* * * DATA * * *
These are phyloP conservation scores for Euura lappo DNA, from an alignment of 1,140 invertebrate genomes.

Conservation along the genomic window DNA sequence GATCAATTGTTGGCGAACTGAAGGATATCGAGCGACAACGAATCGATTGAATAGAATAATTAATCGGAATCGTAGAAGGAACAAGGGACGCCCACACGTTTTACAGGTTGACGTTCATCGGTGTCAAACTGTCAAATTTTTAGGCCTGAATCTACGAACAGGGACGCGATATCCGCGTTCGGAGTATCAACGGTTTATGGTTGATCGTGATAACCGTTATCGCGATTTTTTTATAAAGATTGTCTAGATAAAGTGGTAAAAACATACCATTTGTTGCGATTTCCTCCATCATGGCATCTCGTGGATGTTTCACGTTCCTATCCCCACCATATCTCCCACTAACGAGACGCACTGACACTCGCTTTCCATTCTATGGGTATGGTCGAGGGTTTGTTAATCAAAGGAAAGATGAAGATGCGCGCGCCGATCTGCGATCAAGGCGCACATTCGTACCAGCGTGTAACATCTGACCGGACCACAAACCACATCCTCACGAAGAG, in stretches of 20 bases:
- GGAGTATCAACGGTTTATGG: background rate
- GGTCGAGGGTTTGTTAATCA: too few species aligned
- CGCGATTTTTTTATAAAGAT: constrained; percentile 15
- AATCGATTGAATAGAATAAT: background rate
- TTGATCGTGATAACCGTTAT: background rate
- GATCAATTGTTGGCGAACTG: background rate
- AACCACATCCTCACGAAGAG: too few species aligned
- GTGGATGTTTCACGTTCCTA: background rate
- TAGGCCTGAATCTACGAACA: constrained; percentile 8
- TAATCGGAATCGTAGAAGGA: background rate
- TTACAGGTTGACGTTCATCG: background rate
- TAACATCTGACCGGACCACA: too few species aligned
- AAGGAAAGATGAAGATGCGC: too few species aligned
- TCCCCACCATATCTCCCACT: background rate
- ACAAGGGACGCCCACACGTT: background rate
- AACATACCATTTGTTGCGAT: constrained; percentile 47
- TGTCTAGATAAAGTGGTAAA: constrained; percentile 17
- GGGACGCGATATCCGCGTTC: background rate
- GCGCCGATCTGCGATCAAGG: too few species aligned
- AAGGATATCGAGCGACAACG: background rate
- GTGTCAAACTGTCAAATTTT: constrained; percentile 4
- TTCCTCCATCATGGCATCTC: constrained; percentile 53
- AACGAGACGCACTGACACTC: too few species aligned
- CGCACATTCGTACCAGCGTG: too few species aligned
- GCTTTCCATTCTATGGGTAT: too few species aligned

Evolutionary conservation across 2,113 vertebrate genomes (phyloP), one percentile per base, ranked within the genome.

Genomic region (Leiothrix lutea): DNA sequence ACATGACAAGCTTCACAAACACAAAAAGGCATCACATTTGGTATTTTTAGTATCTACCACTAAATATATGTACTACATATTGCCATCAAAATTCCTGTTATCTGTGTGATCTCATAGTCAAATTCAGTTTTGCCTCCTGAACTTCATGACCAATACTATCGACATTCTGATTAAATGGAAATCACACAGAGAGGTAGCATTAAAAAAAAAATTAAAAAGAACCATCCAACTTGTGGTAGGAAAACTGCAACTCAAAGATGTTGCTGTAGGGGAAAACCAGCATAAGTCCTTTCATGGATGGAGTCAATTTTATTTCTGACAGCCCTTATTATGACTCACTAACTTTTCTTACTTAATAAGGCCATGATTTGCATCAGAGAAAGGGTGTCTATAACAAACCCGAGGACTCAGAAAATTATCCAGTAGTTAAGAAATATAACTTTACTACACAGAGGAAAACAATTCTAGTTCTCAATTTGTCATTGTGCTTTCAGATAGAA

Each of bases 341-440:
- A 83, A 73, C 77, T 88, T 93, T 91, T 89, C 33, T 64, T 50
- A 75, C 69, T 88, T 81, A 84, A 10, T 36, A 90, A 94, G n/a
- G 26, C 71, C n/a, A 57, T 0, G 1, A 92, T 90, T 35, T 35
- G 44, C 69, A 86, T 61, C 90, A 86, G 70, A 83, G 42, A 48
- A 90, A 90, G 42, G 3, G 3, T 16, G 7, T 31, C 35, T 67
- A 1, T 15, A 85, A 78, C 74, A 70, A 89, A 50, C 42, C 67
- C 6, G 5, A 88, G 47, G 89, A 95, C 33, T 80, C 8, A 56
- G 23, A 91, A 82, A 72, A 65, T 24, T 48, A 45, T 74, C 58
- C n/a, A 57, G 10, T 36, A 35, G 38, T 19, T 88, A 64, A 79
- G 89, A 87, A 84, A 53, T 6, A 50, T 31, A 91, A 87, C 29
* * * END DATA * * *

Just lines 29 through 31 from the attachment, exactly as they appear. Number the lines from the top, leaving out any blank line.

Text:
Genomic region (Leiothrix lutea): DNA sequence ACATGACAAGCTTCACAAACACAAAAAGGCATCACATTTGGTATTTTTAGTATCTACCACTAAATATATGTACTACATATTGCCATCAAAATTCCTGTTATCTGTGTGATCTCATAGTCAAATTCAGTTTTGCCTCCTGAACTTCATGACCAATACTATCGACATTCTGATTAAATGGAAATCACACAGAGAGGTAGCATTAAAAAAAAAATTAAAAAGAACCATCCAACTTGTGGTAGGAAAACTGCAACTCAAAGATGTTGCTGTAGGGGAAAACCAGCATAAGTCCTTTCATGGATGGAGTCAATTTTATTTCTGACAGCCCTTATTATGACTCACTAACTTTTCTTACTTAATAAGGCCATGATTTGCATCAGAGAAAGGGTGTCTATAACAAACCCGAGGACTCAGAAAATTATCCAGTAGTTAAGAAATATAACTTTACTACACAGAGGAAAACAATTCTAGTTCTCAATTTGTCATTGTGCTTTCAGATAGAA

Each of bases 341-440:
- A 83, A 73, C 77, T 88, T 93, T 91, T 89, C 33, T 64, T 50